George Washington Papers

To George Washington from William Livingston, 23 March 1778

From William Livingston

Trenton 23d March 1778

Dr Sir

Perhaps upon the representation of our affairs below in the inclosed, your Excellency will think it expedient to order the Jersey Battalion to our relief1—It is true part of our Misfortunes, that of not providing pay for the militia is our own fault—Yet it is pity that the Country should be ravaged upon that account—I know your Excellency will do what is proper, & shall therefore not pretend to urge any particular measure—Collo. Shreve is this night at Burlington. I have advised him to proceed to morrow to Gloucester upon his addressing me upon the Subject of his movements.2 I hope he will soon be joined by our Militia from those parts. Nor do I believe the Enemy in Salem is so numerous as was at first represented. I am with great Respect your Excellencys most humble Sr.

Wil: Livingston


1Writing from Haddonfield, N.J., on this date, Col. Joseph Ellis of the Gloucester County militia informed Livingston, “I received yours of the 21st Instant & hope the Militia of Hunterdon & Sussex will turn out well, as there cannot be greater Occasion for them than at present—I have repeatedly call’d on the Colls at Burlington but without Effect: not a single man of them appears, nor do I hear there is any motion of the kind among them—We can get but very few from Salem or Cumberland as they plead the necessity of guarding their own Coast, which I think not unreasonable—Gloucester of late is little better, they being discouraged at the Weakness of the Post in part, & partly for want of their Pay, which with some Company’s is several months in Arrear—Coll [Bodo] Otto’s Battalion have chiefly revolted to the Enemy & have made Prisoners of a Number of their Officers, those who have eskaped dare not stay at their Homes; Coll [Richard] Somers’s Battalion upon the last call for two Classes have not sent twenty men—The Market to Philadelphia is now open nor is it in my Power to stop it with about fifty men which is all I have at present—I hope the Arrival of a few continental Troops will change the face of Affairs & encourage the Militia to turn out—The few East Jersey Militia that came from Middlesex & Monmouth County’s some time ago—one Company’s Time was near expired at their Arrival & the rest deserted in a few days—On the Enemy’s first embarking to go down the River I received intelligence of their design [(]which was to forage in Salem & Cumberland County’s) and sent Express immediately—They have since landed at Salem and are ravaging that part of the Country, Of the particulars of which I expect you will be informed of by Express gone thro’ here yesterday—I think it not safe for Capt. Cluns Artillery to come here ’till we are reinforced by some Infantry to support them—The Militia from above should come properly equipped as we have not Arms or Amunition sufficient to supply them—I would just beg leave to remark that without some standing force we have little to expect from the Militia who being alone not sufficient to prevent the incursions of the Enemy, each one naturally consults his own Safety by not being found in Arms, which will I hope be remedied on Coll Shreeves Arrival” (DLC:GW).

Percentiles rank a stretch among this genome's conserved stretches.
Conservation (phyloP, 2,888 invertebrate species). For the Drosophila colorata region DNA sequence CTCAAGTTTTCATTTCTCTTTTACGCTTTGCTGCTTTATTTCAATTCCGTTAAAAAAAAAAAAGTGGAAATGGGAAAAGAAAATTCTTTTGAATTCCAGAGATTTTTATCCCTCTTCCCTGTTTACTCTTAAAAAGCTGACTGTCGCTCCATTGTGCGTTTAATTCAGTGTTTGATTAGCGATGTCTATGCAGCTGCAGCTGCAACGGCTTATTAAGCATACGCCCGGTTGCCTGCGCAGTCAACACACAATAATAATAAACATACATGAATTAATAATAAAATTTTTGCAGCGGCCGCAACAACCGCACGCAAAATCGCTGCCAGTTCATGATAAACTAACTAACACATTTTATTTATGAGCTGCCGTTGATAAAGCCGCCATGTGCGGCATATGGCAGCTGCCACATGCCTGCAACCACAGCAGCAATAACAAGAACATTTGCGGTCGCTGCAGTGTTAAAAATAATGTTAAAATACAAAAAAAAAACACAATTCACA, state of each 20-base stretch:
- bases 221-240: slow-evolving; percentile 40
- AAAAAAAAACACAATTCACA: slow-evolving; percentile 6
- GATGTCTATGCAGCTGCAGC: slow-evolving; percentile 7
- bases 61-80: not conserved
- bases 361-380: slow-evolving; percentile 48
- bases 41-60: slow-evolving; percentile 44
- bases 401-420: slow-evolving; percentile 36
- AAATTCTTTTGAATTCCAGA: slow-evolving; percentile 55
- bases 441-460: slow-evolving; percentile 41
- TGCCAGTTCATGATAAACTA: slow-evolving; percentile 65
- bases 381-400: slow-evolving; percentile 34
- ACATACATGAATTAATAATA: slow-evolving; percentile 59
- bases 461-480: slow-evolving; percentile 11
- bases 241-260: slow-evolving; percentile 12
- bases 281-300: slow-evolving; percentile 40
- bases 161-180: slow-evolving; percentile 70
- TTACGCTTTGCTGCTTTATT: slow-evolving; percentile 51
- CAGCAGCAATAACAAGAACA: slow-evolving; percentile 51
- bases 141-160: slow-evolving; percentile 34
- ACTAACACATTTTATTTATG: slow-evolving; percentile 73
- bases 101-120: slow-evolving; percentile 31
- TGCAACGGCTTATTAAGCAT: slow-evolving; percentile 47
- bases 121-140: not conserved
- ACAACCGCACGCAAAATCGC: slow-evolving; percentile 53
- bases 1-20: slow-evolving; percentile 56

2See Livingston to Israel Shreve, 23 Mar., in Prince, Livingston Papers description begins Carl E. Prince et al., eds. The Papers of William Livingston. 5 vols. Trenton and New Brunswick, N.J., 1979–88. description ends , 2:269.

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